Away from home, Pakistan constantly seeks financial aid from other countries. Pakistanis then want to turn around and call those countries names. The military is the primary recipient of foreign assistance, while political governments and NGOs have received a mere pittance. Yet somehow this results in the military being lauded for its “nationalism”, and the political class and civil society being dragged through the mud for their “treasonous” habit of dissent. This too is a product of a profound and growing inability to think.
It doesn’t stop there. Much of the obsession of both so-called liberals and so-called conservatives in Pakistan with religion is a dislocated zeal for arguing about God and the role of faith in public life. That’s a great topic for a Christopher Hitchens debate with any reasonable person, but it is not primary to Pakistan today. The most problematic manifestations of faith in Pakistan are not shampoo ads for women that observe hijaab. The most problematic manifestations of faith in Pakistan are terrorism, public sympathy for contract killers, a twisted national legal framework that incentivises the exploitation of minorities and ridiculous “piety” laws being implemented by a dysfunctional legal and judicial system. In short, exactly the kind of problems we would expect to see in a society that is increasingly bereft of the capacity of discerning thought.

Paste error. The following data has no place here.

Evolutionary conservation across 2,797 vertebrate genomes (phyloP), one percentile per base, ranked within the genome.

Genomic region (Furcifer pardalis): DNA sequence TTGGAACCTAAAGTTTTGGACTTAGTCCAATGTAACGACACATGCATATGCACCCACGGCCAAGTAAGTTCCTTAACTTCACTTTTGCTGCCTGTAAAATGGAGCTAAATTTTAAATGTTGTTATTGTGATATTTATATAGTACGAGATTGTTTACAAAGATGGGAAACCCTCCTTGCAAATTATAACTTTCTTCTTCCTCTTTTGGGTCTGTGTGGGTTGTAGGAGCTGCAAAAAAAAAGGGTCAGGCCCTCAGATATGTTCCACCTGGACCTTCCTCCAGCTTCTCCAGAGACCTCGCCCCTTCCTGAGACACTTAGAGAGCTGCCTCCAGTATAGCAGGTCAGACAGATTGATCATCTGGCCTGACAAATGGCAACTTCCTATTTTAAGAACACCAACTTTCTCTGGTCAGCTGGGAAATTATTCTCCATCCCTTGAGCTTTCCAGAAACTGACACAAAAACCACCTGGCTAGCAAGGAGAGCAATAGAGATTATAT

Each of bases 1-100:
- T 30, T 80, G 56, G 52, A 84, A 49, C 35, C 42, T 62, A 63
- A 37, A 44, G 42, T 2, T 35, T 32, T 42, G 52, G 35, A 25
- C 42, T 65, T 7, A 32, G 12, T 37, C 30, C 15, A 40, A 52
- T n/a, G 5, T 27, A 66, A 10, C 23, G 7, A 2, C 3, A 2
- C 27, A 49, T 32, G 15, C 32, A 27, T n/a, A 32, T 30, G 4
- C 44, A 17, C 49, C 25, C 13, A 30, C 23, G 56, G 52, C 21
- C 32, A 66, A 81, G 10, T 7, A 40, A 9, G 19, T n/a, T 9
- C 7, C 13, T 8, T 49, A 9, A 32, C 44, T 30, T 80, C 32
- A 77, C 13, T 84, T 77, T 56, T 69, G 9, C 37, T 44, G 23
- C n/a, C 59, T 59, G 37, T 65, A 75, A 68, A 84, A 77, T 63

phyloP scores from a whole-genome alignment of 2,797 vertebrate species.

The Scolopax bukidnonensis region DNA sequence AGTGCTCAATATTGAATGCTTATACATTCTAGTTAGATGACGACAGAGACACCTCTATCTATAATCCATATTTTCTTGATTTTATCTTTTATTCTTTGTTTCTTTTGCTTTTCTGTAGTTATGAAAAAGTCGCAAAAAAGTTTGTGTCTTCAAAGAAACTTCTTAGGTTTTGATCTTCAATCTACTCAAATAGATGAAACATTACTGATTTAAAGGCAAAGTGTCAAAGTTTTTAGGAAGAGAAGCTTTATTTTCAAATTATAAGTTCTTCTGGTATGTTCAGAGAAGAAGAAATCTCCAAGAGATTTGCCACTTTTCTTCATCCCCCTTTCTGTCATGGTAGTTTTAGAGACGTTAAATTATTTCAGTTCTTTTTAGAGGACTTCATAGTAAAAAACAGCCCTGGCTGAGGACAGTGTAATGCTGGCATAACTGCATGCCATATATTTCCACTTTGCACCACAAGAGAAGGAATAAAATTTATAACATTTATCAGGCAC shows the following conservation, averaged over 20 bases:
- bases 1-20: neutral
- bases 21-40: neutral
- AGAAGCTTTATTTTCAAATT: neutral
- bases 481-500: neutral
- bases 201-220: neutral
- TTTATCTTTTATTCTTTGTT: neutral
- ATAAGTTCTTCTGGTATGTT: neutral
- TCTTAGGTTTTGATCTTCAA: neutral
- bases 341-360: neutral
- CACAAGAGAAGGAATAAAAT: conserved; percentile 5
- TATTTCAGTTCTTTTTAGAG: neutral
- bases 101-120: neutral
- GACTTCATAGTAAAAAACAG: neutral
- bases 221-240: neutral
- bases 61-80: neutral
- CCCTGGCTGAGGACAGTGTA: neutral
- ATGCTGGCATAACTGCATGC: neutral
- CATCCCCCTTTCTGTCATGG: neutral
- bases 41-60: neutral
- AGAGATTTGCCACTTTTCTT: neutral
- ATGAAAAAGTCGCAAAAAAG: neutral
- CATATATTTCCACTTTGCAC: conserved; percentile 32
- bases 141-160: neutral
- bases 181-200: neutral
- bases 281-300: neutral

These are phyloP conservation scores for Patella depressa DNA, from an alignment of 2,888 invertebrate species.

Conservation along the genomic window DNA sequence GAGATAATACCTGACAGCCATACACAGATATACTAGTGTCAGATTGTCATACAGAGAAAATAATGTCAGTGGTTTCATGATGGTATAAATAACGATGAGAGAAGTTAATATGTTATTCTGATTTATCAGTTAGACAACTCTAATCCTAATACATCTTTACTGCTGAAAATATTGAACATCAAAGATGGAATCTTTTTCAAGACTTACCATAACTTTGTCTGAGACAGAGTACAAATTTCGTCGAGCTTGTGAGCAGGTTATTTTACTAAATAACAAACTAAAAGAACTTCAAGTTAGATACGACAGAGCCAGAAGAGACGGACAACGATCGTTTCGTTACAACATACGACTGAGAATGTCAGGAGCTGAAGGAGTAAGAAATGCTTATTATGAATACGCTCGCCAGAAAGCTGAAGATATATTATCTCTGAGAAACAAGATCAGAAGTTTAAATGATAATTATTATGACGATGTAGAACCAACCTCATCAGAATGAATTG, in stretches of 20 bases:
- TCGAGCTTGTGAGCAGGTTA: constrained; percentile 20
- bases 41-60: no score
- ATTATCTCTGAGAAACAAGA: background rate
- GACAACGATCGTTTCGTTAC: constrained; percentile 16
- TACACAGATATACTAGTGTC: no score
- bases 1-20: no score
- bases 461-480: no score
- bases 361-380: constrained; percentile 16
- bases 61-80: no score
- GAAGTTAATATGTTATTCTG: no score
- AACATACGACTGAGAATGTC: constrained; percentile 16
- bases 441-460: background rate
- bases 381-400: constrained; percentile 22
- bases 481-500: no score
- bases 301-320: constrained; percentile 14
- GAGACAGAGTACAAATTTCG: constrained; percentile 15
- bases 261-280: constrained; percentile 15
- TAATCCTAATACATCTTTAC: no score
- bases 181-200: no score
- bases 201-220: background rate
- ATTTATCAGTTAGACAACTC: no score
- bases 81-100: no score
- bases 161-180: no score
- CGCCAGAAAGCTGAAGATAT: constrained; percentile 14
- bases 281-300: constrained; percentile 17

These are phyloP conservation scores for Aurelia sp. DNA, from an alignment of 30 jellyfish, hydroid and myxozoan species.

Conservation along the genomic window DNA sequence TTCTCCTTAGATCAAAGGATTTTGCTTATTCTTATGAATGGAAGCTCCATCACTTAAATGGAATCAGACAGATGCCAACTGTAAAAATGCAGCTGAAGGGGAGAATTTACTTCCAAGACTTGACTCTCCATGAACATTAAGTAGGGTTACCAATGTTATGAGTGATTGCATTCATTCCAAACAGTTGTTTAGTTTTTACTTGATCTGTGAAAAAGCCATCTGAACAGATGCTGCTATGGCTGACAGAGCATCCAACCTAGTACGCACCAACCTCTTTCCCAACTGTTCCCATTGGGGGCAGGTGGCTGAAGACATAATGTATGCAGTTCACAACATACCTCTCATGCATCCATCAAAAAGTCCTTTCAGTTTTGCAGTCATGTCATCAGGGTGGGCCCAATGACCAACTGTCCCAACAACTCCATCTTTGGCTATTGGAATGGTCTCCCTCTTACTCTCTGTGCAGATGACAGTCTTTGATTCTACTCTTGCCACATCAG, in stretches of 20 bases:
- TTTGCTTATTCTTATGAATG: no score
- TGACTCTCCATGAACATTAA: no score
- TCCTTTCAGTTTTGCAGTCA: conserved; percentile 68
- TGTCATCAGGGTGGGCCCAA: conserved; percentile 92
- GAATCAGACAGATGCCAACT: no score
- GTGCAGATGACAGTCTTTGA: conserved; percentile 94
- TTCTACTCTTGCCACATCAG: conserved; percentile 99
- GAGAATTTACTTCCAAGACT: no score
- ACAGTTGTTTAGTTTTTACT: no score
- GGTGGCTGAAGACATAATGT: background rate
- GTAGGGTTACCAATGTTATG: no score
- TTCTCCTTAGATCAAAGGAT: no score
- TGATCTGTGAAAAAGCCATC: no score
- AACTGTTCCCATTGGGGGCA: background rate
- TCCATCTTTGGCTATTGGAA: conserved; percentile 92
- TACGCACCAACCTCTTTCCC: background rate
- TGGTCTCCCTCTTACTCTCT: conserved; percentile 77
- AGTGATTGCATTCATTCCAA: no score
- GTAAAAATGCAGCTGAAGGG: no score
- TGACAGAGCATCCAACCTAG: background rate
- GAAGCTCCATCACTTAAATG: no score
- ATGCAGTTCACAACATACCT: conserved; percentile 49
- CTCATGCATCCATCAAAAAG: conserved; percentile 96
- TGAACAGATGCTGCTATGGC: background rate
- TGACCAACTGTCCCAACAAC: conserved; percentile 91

The manner in which manifest religiosity has been mixed in with manifest nationalism, and a dangerously superficial ability to quote Allama Iqbal is germane to the unthinking Pakistani society. Harassing representatives of foreign governments, parading alleged terrorist masterminds, and deploying nutty conspiracy theorists has no basis in either South Asian tradition, or orthodox Islam, or even notions of Pakistaniat. But the unthinking Pakistani society isn’t thinking. Ahistoric and anachronistic, there is no way out for society. It has to begin thinking. The effective Pakistani state will remain an elusive and impossible dream until it does.
Mosharraf Zaidi is a political analyst who advises governments, donors and NGOs on public policy. This column was originally published by The News on 27 August.